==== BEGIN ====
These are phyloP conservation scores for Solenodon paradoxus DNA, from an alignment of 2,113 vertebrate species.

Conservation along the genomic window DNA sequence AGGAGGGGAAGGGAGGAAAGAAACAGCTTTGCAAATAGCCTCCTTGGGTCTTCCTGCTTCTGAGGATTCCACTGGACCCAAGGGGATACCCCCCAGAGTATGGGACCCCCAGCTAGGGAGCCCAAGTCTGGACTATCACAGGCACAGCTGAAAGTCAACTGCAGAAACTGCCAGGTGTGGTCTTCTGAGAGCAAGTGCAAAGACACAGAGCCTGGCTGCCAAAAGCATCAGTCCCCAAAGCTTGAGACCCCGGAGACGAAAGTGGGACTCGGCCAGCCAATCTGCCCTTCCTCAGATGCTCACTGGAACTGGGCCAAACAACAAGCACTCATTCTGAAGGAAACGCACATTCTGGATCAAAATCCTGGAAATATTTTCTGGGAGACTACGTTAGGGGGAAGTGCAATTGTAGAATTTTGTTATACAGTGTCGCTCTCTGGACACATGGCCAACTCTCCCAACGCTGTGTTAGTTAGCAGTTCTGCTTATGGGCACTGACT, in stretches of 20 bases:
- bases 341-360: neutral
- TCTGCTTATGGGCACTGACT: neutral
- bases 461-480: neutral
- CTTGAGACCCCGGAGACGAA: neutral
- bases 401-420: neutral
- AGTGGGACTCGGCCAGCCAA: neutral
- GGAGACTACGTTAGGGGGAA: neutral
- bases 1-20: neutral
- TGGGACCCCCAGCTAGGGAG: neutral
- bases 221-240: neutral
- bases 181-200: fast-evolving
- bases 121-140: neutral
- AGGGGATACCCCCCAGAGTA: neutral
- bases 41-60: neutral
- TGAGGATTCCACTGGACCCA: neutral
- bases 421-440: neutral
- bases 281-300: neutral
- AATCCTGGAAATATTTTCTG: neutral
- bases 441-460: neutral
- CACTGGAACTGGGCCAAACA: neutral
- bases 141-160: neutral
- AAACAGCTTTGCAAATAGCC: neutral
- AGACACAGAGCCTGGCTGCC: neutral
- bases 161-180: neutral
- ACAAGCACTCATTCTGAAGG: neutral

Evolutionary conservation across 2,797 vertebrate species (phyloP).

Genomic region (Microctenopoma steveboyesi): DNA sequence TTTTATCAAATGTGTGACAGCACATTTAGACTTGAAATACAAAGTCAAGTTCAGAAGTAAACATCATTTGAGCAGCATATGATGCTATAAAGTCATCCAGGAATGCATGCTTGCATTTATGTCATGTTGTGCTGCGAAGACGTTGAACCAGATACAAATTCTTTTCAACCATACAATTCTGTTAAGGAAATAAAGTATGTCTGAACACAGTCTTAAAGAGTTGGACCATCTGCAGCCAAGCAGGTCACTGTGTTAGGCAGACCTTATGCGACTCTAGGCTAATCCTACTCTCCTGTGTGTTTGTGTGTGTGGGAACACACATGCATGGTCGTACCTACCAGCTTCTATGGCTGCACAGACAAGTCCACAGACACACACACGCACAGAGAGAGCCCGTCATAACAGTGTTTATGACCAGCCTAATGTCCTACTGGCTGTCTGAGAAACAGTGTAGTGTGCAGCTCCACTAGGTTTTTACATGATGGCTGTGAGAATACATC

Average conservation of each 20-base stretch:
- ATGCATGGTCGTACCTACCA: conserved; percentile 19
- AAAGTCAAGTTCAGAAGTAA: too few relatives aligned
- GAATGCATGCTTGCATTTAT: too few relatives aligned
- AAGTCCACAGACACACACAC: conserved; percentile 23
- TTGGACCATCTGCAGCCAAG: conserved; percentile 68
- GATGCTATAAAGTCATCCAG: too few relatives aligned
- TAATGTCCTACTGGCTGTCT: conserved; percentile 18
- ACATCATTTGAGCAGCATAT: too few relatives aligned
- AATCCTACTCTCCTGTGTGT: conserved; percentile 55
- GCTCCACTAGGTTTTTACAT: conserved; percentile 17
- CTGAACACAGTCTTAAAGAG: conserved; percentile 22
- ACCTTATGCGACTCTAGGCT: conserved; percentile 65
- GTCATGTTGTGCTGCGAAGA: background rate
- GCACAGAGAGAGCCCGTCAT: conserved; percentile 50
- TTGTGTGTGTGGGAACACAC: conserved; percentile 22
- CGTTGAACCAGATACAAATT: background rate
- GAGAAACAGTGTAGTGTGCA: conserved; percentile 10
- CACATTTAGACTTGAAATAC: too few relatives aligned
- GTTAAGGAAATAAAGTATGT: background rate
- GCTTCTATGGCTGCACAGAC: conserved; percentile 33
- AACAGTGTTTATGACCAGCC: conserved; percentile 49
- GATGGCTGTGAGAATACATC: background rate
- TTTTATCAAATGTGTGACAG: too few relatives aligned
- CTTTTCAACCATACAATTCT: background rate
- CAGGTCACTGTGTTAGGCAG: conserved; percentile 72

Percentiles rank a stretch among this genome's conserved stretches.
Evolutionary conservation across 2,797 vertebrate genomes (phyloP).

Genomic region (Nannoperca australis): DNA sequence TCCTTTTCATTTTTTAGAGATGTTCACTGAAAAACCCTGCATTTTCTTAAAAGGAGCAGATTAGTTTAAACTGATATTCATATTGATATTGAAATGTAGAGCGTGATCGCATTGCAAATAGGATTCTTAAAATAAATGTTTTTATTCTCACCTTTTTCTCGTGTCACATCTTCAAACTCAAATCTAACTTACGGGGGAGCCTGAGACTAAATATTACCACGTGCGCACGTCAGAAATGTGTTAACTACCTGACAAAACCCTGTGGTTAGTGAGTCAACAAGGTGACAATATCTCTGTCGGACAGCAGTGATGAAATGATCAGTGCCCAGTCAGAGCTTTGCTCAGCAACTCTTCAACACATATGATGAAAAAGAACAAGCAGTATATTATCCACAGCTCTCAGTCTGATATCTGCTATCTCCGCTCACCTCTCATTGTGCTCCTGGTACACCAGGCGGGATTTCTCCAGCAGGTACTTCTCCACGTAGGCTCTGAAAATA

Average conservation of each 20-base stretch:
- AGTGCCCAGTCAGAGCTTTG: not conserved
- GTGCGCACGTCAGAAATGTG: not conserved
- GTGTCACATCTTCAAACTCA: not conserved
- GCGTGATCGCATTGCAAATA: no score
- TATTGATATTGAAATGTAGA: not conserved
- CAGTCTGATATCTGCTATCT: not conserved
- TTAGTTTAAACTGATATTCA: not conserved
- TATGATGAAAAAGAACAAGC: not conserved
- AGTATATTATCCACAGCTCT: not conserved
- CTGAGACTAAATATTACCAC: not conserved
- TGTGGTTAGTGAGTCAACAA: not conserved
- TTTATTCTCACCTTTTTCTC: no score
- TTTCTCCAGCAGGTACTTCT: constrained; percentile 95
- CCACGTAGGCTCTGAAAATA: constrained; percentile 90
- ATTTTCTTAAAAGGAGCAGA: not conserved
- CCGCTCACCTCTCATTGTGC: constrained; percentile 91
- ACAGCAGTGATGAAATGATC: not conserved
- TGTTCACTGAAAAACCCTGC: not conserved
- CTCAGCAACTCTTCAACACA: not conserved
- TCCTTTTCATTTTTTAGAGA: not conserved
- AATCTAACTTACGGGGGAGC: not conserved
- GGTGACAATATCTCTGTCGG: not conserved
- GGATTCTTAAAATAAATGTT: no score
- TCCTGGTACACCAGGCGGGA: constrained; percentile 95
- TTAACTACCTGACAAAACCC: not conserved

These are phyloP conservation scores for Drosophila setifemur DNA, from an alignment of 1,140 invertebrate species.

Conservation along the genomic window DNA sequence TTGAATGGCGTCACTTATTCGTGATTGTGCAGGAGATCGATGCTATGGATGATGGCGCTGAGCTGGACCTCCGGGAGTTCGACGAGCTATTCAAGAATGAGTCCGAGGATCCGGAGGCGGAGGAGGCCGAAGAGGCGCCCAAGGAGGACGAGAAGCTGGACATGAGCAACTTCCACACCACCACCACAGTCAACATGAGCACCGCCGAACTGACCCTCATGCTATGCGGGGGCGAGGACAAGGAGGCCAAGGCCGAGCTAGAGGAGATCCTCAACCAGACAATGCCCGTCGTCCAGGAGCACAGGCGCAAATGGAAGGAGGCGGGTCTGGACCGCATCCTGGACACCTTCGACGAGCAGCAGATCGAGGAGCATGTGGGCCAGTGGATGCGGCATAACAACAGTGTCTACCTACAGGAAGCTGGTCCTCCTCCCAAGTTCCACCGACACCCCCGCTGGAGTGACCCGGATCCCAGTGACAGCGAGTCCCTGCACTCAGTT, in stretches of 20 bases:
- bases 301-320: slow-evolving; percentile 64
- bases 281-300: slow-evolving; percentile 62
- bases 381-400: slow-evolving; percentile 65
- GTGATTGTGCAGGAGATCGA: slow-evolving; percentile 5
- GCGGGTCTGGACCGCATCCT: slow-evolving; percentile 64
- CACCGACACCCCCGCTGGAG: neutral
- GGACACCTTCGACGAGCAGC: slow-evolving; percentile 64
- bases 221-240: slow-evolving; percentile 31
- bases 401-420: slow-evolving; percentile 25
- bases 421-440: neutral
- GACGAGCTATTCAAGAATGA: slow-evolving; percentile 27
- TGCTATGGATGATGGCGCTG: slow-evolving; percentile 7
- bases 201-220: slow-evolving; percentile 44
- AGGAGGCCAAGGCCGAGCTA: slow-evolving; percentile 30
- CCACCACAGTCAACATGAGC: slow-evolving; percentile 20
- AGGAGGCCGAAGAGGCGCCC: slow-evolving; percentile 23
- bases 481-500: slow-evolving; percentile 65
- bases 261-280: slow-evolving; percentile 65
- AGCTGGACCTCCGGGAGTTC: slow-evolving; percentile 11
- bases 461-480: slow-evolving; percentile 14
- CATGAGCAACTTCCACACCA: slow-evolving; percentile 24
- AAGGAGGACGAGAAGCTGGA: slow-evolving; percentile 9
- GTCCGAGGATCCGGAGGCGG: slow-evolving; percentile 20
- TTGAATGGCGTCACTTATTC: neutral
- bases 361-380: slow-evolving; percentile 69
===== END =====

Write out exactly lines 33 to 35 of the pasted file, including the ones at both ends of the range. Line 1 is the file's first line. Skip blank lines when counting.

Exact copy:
- GAATGCATGCTTGCATTTAT: too few relatives aligned
- AAGTCCACAGACACACACAC: conserved; percentile 23
- TTGGACCATCTGCAGCCAAG: conserved; percentile 68